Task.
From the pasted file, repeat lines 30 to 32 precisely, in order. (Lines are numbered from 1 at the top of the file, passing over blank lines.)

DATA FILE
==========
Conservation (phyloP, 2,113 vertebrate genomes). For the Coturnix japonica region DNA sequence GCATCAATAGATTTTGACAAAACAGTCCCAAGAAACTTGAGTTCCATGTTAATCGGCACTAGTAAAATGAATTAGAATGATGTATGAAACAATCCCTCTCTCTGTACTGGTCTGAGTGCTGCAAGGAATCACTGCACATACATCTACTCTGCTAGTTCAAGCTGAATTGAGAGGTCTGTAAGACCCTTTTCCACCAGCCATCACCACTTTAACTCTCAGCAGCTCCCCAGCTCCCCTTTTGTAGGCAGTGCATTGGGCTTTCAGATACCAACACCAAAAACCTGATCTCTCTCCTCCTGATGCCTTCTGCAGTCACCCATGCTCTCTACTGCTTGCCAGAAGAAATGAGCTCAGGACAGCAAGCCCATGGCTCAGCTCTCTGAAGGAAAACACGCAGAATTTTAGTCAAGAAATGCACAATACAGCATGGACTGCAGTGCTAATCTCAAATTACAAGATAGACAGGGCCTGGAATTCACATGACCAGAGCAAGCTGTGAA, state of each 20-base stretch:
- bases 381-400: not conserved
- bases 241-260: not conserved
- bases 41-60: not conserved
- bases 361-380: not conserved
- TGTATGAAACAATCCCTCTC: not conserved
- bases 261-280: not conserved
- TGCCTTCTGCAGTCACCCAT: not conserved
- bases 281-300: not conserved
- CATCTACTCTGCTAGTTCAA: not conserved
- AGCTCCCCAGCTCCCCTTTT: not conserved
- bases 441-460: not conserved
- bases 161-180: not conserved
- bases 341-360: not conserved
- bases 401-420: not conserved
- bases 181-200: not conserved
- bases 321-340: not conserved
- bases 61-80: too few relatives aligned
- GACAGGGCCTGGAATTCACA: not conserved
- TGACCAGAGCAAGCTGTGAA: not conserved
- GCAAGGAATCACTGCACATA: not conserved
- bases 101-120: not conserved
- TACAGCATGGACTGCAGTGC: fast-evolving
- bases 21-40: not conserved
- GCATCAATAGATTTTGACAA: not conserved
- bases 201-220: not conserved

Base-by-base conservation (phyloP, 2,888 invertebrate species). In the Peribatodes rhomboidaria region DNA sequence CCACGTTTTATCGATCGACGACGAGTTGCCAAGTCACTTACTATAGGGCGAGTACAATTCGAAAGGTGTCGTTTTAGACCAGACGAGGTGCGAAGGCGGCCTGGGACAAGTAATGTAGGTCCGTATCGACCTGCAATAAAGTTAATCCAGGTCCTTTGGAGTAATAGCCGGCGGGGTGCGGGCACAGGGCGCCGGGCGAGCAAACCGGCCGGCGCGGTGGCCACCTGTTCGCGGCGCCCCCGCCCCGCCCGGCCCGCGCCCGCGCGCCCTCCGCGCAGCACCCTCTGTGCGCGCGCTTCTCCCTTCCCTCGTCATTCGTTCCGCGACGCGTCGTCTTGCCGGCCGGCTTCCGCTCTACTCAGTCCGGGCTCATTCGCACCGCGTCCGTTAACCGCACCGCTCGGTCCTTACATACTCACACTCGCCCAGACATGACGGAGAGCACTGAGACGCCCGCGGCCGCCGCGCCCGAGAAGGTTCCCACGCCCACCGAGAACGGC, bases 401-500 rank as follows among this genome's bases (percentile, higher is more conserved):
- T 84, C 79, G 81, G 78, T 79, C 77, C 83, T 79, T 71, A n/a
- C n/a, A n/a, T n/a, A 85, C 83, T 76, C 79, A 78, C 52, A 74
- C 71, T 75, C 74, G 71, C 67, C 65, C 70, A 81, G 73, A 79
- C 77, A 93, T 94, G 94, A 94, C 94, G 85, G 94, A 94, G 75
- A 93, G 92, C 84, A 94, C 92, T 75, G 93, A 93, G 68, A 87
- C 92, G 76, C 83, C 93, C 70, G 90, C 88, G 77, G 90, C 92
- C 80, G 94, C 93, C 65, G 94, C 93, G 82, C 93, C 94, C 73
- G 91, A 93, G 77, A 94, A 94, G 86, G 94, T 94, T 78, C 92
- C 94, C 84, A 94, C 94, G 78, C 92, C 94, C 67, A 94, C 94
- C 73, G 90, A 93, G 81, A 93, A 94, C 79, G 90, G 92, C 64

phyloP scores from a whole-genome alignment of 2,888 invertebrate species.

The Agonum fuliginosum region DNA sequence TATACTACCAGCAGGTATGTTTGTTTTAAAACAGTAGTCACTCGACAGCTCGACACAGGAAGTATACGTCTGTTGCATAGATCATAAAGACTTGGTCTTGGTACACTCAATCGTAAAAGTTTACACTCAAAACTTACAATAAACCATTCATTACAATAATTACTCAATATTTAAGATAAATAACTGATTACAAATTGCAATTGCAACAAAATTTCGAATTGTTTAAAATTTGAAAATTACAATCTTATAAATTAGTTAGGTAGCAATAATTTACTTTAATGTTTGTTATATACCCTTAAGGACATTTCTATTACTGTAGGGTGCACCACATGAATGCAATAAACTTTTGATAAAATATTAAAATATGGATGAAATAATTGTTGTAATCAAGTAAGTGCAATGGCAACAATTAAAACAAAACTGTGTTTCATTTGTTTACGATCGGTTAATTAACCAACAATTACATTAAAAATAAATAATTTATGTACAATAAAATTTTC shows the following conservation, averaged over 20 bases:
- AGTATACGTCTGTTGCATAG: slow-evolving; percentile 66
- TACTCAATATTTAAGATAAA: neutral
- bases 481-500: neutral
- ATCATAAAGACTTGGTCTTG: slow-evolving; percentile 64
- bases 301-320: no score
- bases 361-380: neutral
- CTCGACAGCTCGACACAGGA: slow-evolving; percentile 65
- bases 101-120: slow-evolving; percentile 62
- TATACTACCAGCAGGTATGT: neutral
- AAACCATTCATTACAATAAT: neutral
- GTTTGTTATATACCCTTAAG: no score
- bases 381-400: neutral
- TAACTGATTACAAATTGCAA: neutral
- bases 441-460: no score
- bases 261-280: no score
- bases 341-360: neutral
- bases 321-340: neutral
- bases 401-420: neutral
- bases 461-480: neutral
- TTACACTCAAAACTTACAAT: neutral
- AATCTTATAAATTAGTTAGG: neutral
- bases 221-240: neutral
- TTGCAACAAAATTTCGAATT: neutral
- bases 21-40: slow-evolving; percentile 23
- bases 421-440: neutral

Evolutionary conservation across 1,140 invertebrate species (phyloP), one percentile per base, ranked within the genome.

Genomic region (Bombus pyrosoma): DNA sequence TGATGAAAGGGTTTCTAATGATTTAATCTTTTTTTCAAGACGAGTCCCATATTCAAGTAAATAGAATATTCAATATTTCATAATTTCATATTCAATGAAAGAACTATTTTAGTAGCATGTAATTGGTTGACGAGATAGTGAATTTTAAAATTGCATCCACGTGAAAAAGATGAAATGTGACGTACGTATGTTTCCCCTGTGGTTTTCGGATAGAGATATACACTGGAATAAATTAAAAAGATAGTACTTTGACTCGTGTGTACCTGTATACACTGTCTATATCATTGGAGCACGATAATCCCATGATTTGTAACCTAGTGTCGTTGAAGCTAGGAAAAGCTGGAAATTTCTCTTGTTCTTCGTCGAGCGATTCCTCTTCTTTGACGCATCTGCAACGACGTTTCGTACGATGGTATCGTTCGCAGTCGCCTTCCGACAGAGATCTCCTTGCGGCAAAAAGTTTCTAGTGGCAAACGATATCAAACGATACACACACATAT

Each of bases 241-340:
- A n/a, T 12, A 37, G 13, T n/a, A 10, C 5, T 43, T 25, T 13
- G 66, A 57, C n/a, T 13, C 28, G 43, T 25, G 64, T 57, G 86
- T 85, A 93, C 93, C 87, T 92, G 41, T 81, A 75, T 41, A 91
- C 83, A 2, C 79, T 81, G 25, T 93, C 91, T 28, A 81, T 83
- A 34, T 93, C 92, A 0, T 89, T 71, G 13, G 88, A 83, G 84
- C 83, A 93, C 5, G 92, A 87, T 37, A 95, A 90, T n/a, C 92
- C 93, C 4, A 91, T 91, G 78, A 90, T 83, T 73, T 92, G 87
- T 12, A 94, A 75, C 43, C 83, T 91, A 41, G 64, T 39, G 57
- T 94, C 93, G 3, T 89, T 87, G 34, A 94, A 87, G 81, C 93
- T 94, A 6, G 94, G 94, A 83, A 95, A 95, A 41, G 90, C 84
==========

- C 71, T 75, C 74, G 71, C 67, C 65, C 70, A 81, G 73, A 79
- C 77, A 93, T 94, G 94, A 94, C 94, G 85, G 94, A 94, G 75
- A 93, G 92, C 84, A 94, C 92, T 75, G 93, A 93, G 68, A 87